To calculate a person‟s fitness indexes carry out the following exercise.
        0 – 4 minutes – step up and down
        Rest for 1 minute
        Take their pulse for 30 seconds
        Rest for 30 seconds & record their score
        Take their pulse for 30 seconds
        Rest for 30 seconds & record their score
        Take their pulse for 30 seconds
        Record their score
        Record all 3 scores in the table below.

1. Length of exercise in seconds

2. Multiply by 100 (this is figure A)              Figure A =

3. Enter pulse counts                         1.
2.
3.

4. Add up the pulse counts

HEALTH & SOCIAL CARE                                                        Measuring Your Client‟s Health p. 9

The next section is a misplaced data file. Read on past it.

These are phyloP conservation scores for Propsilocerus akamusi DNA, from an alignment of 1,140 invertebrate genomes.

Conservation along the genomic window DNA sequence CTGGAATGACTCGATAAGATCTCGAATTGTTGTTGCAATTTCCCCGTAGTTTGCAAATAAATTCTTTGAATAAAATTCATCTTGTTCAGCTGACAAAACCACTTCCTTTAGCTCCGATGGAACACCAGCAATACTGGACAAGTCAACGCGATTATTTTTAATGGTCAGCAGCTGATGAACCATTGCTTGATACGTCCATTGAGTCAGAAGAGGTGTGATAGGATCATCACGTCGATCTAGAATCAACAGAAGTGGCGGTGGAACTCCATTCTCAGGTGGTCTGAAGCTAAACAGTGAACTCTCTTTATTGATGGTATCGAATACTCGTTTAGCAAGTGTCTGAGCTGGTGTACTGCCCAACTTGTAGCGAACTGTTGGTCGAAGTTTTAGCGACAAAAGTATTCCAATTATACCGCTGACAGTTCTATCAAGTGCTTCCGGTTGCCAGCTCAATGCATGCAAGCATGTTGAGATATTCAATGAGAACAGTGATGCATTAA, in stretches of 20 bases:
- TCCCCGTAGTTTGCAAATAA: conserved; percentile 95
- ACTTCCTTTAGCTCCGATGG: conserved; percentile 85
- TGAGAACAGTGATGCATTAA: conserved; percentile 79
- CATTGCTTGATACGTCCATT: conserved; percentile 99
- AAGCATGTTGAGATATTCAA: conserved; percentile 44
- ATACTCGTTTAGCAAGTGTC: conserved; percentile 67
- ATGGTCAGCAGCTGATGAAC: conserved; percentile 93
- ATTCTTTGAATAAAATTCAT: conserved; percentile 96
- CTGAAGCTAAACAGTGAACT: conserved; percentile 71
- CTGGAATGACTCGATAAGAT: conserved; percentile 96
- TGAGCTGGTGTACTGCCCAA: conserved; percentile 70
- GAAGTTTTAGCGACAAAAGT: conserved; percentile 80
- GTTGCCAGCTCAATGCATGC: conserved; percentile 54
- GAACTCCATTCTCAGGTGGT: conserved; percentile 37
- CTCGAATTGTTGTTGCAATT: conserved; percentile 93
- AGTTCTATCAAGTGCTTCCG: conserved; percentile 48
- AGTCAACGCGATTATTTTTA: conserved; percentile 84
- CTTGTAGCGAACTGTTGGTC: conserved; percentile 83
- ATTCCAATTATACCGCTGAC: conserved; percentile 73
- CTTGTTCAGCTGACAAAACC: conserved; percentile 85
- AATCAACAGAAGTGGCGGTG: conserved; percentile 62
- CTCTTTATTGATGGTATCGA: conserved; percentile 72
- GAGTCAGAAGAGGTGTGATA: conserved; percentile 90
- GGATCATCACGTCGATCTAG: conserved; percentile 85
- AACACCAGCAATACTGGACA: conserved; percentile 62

5. Multiply by 2 (this is figure B)                    Figure B =

6. Work out your client‟s fitness index by
dividing A by B
A) length of exercise in seconds
B) 2 x sum of the three pulse counts

7. FITNESS INDEX

Find your fitness rating by using the „rating‟ table.

Rating

Over 90                                                Superbly fit

81 – 90                                                Very fit

71 –80                                                 Fit

61 –70                                                 Fairly fit

51 – 60                                                Lacking fitness

Below 51                                               Seriously lacking fitness

Check that your results are accurate.

Record your own and your partner‟s results in the table below. Now collect the results from at
least eight other people in the class and up to other 20 people and record their results.

Name                                                             Fitness Index

1.

2.

3.

4.

5.

6.

7.

8.

9.

10.

11.